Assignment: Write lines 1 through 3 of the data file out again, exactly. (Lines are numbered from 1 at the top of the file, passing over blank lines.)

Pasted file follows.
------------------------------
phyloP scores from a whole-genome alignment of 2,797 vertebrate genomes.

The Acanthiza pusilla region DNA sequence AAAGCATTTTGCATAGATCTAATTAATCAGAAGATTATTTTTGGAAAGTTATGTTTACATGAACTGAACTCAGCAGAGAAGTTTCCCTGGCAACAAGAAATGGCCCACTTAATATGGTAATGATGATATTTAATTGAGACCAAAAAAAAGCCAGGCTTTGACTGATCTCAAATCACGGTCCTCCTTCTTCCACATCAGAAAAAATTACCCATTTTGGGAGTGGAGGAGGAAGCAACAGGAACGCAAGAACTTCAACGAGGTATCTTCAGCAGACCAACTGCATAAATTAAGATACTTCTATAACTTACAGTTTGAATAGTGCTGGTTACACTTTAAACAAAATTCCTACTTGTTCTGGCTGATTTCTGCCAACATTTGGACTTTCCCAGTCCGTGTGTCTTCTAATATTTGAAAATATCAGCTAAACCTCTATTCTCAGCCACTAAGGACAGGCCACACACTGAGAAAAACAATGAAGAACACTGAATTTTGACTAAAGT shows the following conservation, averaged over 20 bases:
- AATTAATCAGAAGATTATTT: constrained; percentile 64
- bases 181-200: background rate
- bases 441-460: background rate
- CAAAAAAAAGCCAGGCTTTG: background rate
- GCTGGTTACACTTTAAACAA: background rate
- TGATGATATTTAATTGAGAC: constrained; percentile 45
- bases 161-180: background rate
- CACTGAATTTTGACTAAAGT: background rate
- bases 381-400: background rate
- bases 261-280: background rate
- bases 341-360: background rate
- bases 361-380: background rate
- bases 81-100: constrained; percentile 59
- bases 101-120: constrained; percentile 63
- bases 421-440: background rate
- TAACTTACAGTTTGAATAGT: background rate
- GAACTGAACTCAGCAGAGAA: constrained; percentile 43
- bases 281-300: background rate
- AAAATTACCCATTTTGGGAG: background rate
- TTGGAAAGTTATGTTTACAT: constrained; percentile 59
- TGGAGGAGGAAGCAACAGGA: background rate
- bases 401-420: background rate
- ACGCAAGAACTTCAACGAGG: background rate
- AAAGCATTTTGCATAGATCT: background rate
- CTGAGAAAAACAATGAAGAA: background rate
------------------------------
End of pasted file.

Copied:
phyloP scores from a whole-genome alignment of 2,797 vertebrate genomes.

The Acanthiza pusilla region DNA sequence AAAGCATTTTGCATAGATCTAATTAATCAGAAGATTATTTTTGGAAAGTTATGTTTACATGAACTGAACTCAGCAGAGAAGTTTCCCTGGCAACAAGAAATGGCCCACTTAATATGGTAATGATGATATTTAATTGAGACCAAAAAAAAGCCAGGCTTTGACTGATCTCAAATCACGGTCCTCCTTCTTCCACATCAGAAAAAATTACCCATTTTGGGAGTGGAGGAGGAAGCAACAGGAACGCAAGAACTTCAACGAGGTATCTTCAGCAGACCAACTGCATAAATTAAGATACTTCTATAACTTACAGTTTGAATAGTGCTGGTTACACTTTAAACAAAATTCCTACTTGTTCTGGCTGATTTCTGCCAACATTTGGACTTTCCCAGTCCGTGTGTCTTCTAATATTTGAAAATATCAGCTAAACCTCTATTCTCAGCCACTAAGGACAGGCCACACACTGAGAAAAACAATGAAGAACACTGAATTTTGACTAAAGT shows the following conservation, averaged over 20 bases:
- AATTAATCAGAAGATTATTT: constrained; percentile 64